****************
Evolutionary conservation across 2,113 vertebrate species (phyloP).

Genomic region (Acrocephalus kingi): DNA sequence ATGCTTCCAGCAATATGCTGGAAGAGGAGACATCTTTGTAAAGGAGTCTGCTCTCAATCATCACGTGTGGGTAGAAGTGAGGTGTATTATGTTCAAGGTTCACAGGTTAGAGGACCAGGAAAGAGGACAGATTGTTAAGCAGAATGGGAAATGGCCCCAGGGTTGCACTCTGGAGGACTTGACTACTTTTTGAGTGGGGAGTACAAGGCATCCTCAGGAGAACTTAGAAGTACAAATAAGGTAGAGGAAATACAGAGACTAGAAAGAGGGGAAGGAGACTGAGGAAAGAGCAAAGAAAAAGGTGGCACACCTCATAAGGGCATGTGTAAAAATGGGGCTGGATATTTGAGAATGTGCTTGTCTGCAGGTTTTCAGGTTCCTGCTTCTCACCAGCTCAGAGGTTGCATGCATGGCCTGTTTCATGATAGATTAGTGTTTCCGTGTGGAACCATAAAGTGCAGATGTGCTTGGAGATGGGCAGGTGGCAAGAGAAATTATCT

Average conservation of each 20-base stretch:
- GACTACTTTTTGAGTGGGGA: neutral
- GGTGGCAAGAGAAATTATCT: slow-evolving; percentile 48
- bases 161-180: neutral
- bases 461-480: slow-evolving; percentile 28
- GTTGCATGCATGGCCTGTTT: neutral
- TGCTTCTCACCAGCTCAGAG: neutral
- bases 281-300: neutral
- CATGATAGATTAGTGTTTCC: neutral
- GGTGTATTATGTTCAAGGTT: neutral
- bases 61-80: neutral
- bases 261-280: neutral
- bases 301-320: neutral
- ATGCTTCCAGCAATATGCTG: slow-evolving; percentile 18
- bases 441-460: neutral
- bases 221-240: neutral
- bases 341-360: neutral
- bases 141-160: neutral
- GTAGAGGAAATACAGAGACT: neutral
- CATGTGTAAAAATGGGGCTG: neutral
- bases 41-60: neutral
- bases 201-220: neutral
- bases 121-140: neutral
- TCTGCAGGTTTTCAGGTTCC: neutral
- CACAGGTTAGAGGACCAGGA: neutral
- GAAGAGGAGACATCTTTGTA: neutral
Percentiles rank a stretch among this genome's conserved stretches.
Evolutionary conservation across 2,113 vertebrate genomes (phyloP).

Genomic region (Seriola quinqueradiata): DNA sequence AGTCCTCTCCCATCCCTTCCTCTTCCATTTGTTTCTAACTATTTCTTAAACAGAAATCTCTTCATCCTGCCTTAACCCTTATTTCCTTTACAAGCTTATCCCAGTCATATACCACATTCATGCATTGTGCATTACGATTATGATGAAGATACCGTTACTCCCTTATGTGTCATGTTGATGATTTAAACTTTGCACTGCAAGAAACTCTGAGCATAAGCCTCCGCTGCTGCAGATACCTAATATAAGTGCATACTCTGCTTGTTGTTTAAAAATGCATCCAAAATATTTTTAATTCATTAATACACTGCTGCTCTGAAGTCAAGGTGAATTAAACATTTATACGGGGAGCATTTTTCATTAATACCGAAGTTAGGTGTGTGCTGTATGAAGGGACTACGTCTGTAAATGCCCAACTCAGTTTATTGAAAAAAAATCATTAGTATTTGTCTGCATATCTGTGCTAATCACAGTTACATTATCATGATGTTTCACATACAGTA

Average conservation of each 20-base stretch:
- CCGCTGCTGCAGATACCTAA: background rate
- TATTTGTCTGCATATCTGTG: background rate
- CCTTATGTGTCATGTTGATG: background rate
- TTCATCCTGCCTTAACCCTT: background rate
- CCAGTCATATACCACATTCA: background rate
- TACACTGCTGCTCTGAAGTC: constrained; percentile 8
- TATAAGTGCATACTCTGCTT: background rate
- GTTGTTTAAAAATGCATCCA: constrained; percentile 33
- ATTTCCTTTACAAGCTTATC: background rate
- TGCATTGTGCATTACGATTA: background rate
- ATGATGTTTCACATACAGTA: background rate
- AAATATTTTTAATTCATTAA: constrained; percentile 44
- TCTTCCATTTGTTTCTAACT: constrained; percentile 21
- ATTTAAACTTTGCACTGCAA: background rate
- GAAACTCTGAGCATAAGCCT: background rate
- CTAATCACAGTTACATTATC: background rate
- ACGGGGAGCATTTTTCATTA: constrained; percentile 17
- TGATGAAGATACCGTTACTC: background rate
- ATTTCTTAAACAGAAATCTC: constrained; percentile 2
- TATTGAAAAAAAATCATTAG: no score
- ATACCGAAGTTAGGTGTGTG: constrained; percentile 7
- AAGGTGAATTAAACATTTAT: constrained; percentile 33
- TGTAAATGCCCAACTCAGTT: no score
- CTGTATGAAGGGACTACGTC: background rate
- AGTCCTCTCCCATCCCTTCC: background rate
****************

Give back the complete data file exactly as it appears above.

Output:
Evolutionary conservation across 2,113 vertebrate species (phyloP).

Genomic region (Acrocephalus kingi): DNA sequence ATGCTTCCAGCAATATGCTGGAAGAGGAGACATCTTTGTAAAGGAGTCTGCTCTCAATCATCACGTGTGGGTAGAAGTGAGGTGTATTATGTTCAAGGTTCACAGGTTAGAGGACCAGGAAAGAGGACAGATTGTTAAGCAGAATGGGAAATGGCCCCAGGGTTGCACTCTGGAGGACTTGACTACTTTTTGAGTGGGGAGTACAAGGCATCCTCAGGAGAACTTAGAAGTACAAATAAGGTAGAGGAAATACAGAGACTAGAAAGAGGGGAAGGAGACTGAGGAAAGAGCAAAGAAAAAGGTGGCACACCTCATAAGGGCATGTGTAAAAATGGGGCTGGATATTTGAGAATGTGCTTGTCTGCAGGTTTTCAGGTTCCTGCTTCTCACCAGCTCAGAGGTTGCATGCATGGCCTGTTTCATGATAGATTAGTGTTTCCGTGTGGAACCATAAAGTGCAGATGTGCTTGGAGATGGGCAGGTGGCAAGAGAAATTATCT

Average conservation of each 20-base stretch:
- GACTACTTTTTGAGTGGGGA: neutral
- GGTGGCAAGAGAAATTATCT: slow-evolving; percentile 48
- bases 161-180: neutral
- bases 461-480: slow-evolving; percentile 28
- GTTGCATGCATGGCCTGTTT: neutral
- TGCTTCTCACCAGCTCAGAG: neutral
- bases 281-300: neutral
- CATGATAGATTAGTGTTTCC: neutral
- GGTGTATTATGTTCAAGGTT: neutral
- bases 61-80: neutral
- bases 261-280: neutral
- bases 301-320: neutral
- ATGCTTCCAGCAATATGCTG: slow-evolving; percentile 18
- bases 441-460: neutral
- bases 221-240: neutral
- bases 341-360: neutral
- bases 141-160: neutral
- GTAGAGGAAATACAGAGACT: neutral
- CATGTGTAAAAATGGGGCTG: neutral
- bases 41-60: neutral
- bases 201-220: neutral
- bases 121-140: neutral
- TCTGCAGGTTTTCAGGTTCC: neutral
- CACAGGTTAGAGGACCAGGA: neutral
- GAAGAGGAGACATCTTTGTA: neutral
Percentiles rank a stretch among this genome's conserved stretches.
Evolutionary conservation across 2,113 vertebrate genomes (phyloP).

Genomic region (Seriola quinqueradiata): DNA sequence AGTCCTCTCCCATCCCTTCCTCTTCCATTTGTTTCTAACTATTTCTTAAACAGAAATCTCTTCATCCTGCCTTAACCCTTATTTCCTTTACAAGCTTATCCCAGTCATATACCACATTCATGCATTGTGCATTACGATTATGATGAAGATACCGTTACTCCCTTATGTGTCATGTTGATGATTTAAACTTTGCACTGCAAGAAACTCTGAGCATAAGCCTCCGCTGCTGCAGATACCTAATATAAGTGCATACTCTGCTTGTTGTTTAAAAATGCATCCAAAATATTTTTAATTCATTAATACACTGCTGCTCTGAAGTCAAGGTGAATTAAACATTTATACGGGGAGCATTTTTCATTAATACCGAAGTTAGGTGTGTGCTGTATGAAGGGACTACGTCTGTAAATGCCCAACTCAGTTTATTGAAAAAAAATCATTAGTATTTGTCTGCATATCTGTGCTAATCACAGTTACATTATCATGATGTTTCACATACAGTA

Average conservation of each 20-base stretch:
- CCGCTGCTGCAGATACCTAA: background rate
- TATTTGTCTGCATATCTGTG: background rate
- CCTTATGTGTCATGTTGATG: background rate
- TTCATCCTGCCTTAACCCTT: background rate
- CCAGTCATATACCACATTCA: background rate
- TACACTGCTGCTCTGAAGTC: constrained; percentile 8
- TATAAGTGCATACTCTGCTT: background rate
- GTTGTTTAAAAATGCATCCA: constrained; percentile 33
- ATTTCCTTTACAAGCTTATC: background rate
- TGCATTGTGCATTACGATTA: background rate
- ATGATGTTTCACATACAGTA: background rate
- AAATATTTTTAATTCATTAA: constrained; percentile 44
- TCTTCCATTTGTTTCTAACT: constrained; percentile 21
- ATTTAAACTTTGCACTGCAA: background rate
- GAAACTCTGAGCATAAGCCT: background rate
- CTAATCACAGTTACATTATC: background rate
- ACGGGGAGCATTTTTCATTA: constrained; percentile 17
- TGATGAAGATACCGTTACTC: background rate
- ATTTCTTAAACAGAAATCTC: constrained; percentile 2
- TATTGAAAAAAAATCATTAG: no score
- ATACCGAAGTTAGGTGTGTG: constrained; percentile 7
- AAGGTGAATTAAACATTTAT: constrained; percentile 33
- TGTAAATGCCCAACTCAGTT: no score
- CTGTATGAAGGGACTACGTC: background rate
- AGTCCTCTCCCATCCCTTCC: background rate